All MPs will be at the mercy of the party leadership. And when the party leadership is controlled by a popular and charismatic leader like Modi, you can imagine the consequences.

For these reasons, the Women’s Reservation Bill is a bad idea. The Anti-Defection Act, passed 30 years ago, grievously injured parliamentary democracy in the country. This will kill it off completely. We will end up with presidential democracy without a legislature to check the powers of the chief executive. I am in favour of the presidential system, but this is not the way to achieve it.

Missing the Point

Gaurav responds to a couple of my posts on democracy. He misses the point in both.

He claims that my argument that democracy provides stability for the rulers is incorrect, and cites the examples of Bhutto and Allende. Both were democratically elected and both were deposed and killed. These are puzzling counterexamples. It should have been clear from my posts that I do not classify a country as democratic just because it manages to elect its leaders in free elections once in a while. There is a great deal of truth in the statement that for a country to be  considered democratic, the test is not its first election, but the second.  To hold one election is easy. To hold the second one requires a significant amount of “infrastructure” in terms of cultural acceptance of orderly transition of power, a free press, a neutral military, etc. The coups that deposed Bhutto and Allende tell us that their countries were not democratic – by definition.

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Why is Democracy a Good Thing?

Nilakantan Rajaraman asks. Well,  because it provides stability…

…for the ruling class. Dictators can get deposed and they can get executed, especially by other dictators.  Bad rulers like Mayawati, Lalu Prasad Yadav or Y S R Reddy can at worst expect to lose the next election and continue to enjoy their ill-gotten gains. Likewise, if you are running a major political party and you aren’t a strong and charismatic leader like Indira Gandhi, allowing intra-party democracy at the local level is a good bet to protect you from the convulsions of periodic splits and rebellions. 

It is debatable whether a dysfunctional democracy like India is good for its citizens, but I rather think that India’s democracy has been better for the Nehru-Gandhi family than Pakistan’s system has been for the Bhutto family.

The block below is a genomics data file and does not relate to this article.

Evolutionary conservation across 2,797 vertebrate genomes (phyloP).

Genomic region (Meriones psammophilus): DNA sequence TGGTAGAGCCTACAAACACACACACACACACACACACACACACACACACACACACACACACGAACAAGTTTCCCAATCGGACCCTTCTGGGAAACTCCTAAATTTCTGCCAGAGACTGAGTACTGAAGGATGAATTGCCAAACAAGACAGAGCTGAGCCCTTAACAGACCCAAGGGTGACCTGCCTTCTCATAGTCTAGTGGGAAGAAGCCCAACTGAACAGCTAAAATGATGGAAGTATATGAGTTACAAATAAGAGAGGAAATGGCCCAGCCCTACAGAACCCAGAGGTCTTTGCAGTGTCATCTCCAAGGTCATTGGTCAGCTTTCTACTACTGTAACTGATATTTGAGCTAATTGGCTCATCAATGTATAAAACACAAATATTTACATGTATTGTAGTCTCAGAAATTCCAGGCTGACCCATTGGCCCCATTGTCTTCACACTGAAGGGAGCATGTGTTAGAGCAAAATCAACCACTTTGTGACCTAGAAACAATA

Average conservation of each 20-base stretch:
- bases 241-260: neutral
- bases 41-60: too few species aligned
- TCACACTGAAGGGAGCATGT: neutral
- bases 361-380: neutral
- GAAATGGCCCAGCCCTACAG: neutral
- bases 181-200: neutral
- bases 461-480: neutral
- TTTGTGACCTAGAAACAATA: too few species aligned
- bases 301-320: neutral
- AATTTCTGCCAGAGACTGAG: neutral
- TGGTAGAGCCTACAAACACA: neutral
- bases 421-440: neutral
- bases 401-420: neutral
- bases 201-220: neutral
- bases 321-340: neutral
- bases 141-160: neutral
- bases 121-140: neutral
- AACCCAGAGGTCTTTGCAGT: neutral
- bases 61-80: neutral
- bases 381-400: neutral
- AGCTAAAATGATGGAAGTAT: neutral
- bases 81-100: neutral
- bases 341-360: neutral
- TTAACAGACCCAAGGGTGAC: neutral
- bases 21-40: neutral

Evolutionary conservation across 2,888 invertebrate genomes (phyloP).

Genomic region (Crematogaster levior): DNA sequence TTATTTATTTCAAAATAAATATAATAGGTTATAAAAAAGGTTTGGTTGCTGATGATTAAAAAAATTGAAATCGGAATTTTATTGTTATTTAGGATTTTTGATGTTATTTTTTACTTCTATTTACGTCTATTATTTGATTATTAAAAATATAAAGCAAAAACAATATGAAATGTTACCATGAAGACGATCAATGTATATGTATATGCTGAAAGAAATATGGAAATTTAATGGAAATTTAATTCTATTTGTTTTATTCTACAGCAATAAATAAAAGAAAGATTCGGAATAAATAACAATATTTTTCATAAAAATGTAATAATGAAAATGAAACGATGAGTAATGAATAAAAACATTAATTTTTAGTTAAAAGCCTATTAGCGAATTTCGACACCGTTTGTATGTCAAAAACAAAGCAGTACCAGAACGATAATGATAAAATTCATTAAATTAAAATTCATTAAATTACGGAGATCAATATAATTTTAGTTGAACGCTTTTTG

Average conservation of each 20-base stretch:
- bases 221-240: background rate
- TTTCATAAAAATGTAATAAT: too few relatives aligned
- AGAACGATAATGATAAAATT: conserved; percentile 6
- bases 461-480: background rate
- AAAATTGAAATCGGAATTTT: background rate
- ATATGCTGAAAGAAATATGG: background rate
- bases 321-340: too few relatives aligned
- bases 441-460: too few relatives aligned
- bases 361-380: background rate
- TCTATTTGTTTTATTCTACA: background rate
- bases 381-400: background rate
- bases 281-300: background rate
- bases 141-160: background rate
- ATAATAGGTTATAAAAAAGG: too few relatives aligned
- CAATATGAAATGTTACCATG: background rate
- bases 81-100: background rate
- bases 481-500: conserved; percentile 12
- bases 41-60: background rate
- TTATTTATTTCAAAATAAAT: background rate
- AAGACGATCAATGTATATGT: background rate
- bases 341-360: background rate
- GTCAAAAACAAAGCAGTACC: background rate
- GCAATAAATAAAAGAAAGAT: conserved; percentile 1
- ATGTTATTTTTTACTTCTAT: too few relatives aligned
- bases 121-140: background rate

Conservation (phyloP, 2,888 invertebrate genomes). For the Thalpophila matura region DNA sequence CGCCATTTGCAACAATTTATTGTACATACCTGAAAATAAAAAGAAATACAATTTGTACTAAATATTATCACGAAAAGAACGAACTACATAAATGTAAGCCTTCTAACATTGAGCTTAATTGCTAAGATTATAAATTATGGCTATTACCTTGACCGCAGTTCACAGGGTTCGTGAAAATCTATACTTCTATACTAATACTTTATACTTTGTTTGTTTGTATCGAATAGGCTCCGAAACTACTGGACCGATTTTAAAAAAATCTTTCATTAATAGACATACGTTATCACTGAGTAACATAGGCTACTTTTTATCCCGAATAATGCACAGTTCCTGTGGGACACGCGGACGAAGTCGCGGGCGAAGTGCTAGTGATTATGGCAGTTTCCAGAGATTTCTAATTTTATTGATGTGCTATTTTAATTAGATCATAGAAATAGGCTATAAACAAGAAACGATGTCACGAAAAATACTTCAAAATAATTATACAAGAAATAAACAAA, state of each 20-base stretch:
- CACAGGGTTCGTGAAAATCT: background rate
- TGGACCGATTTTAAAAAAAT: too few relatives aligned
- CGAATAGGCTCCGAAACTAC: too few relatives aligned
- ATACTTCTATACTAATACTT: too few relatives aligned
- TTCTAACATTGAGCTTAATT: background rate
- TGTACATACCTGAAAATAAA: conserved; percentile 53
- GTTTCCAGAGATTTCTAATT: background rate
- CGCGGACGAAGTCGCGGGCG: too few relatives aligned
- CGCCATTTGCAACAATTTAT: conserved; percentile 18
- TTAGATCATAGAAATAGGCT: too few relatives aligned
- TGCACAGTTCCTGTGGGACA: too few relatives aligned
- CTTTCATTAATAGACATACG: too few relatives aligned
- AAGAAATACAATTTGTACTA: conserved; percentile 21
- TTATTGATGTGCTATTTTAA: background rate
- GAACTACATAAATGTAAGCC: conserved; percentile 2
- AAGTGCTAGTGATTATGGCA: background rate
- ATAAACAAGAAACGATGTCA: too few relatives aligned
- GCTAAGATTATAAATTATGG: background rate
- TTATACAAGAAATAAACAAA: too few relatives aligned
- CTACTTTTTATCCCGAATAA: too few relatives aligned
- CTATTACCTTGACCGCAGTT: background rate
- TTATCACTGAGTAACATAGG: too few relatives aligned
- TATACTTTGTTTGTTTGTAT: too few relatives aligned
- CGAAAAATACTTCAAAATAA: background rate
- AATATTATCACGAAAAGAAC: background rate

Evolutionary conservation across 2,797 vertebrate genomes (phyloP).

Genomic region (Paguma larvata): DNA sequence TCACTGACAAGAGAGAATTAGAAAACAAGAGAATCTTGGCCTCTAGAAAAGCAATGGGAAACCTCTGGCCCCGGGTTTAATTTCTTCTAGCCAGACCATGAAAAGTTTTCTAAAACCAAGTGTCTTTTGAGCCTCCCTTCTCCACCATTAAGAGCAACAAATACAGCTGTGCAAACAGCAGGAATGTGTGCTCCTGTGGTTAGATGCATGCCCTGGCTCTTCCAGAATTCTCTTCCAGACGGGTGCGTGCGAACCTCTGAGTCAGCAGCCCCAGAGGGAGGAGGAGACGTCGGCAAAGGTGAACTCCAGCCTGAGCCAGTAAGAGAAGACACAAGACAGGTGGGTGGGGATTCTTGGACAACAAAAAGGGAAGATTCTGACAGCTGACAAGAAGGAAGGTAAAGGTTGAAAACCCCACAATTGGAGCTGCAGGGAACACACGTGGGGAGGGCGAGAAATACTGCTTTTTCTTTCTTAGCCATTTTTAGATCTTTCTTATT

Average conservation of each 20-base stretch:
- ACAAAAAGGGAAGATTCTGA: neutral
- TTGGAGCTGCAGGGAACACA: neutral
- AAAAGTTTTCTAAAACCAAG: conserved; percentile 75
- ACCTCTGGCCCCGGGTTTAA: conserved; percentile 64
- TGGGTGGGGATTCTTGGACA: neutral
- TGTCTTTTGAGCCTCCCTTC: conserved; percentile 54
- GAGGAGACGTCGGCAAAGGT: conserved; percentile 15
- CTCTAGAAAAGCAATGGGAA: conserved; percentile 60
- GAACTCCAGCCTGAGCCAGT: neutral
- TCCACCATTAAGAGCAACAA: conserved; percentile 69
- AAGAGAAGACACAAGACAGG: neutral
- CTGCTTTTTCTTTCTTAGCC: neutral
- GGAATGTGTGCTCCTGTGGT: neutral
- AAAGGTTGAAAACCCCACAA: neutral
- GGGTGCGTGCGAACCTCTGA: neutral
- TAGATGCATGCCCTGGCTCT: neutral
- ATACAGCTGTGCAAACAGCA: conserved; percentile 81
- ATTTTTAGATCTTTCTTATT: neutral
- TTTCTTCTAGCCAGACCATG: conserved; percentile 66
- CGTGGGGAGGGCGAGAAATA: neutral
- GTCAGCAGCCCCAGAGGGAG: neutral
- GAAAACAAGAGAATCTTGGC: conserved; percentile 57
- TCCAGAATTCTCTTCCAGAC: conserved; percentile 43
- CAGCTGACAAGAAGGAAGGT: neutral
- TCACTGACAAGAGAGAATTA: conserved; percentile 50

The Road to Democracy

I have pointed out earlier that adopting democracy is like nuclear disarmament – there are serious costs to being the first one to do it. This does not mean that it is impossible. One possible approach is to have dictatorship at the central level, but democracy at the local level. This is best done when the central leadership is neither too strong nor too weak. If it is too strong, the central leadership has no incentive to allow democracy. As it gets weaker, allowing local democracy is a good way to contain discontent and preventing rebellion. But the central leadership should not be too weak. It should be strong enough to make a credible commitment that it can enforce the rules.  BJP might be in that situation:

Bihar BJP leader Sushil Kumar Modi held on to his job as Deputy Chief Minister after an unprecedented secret ballot, allowed by the party leadership, showed he enjoyed support of majority party MLAs and MLCs in the state. (Indian Express)

The other example I can think of is.. China, but I am not very sure of it.

Of course, allowing local democracy is the first step; the ultimate goal is to have democracy at the central level too. But I am not sure if there is a next step that is not dangerous.

Difficult Democracy

Karthik extends my point about intra-party democracy to point out that the same problem applies to countries too. He is right. On the same note the Dilbert blog talks of the problems you face if you  have ended up as  the dictator of a major country. You do not have a career path and you cannot retire. Yes, it is hard to sympathize with dictators, but think of someone like poor Kim Jong Il, who has had dictatorship thrust on him. There is really no easy way out, especially if you are also incompetent.

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Intra-Party Democracy And Nuclear Disarmament

There are structural reasons why we do not have intra-party democracy in India, but I think that cultural reasons are important too.  Internal democracy is like nuclear disarmament – you can’t do it unilaterally.

In India, the cultural norm is that if you openly speak out against the leader of the party, you are not just disagreeing, but signalling a revolt. Reporters will breathlessly ask the critic if he is preparing to quit the party. News channels will quote sources close to the “two camps” which will talk of how the morale of the party  rank and file has been affected by the events. If you try to claim that there really aren’t any plans to split the party and the disagreements were just that – disagreements, the papers will speculate that the two camps are on the way to a patch up.

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In Defence of Gandhigiri

Nitin Pai quotes Dr. Ambedkar  to rebut Raj Thackeray’s argument that there is nothing wrong with breaking the law while running political movements.

I’m afraid I have to disagree with Nitin, and also with Dr. Ambedkar.  Indira Gandhi tried to use the same argument against Jayaprakash Narayan during the emergency. She claimed that because India had adopted a legitimate and democratic constitution, there was no longer space or need for civil disobedience, the satyagraha or any of the various instruments that got us our independence. Narayan disagreed, and which is more, he had Gandhiji on his side. Gandhiji himself had stated that satyagraha was a weapon against oppressive governments everywhere, not just against foreign ones.

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Socialism’s About Turn

Aadisht points to the latest version of the old bad idea: Nationalising rivers.  This is the time to pimp my old solution to the Kaveri dispute which still has a better chance of working than everything else that is being tried now.

In this post, however, I want to ask supporters of this idea: Why do you think nationalising rivers will work? This is old style socialism of course, which advocates central planning, and it does not work of course.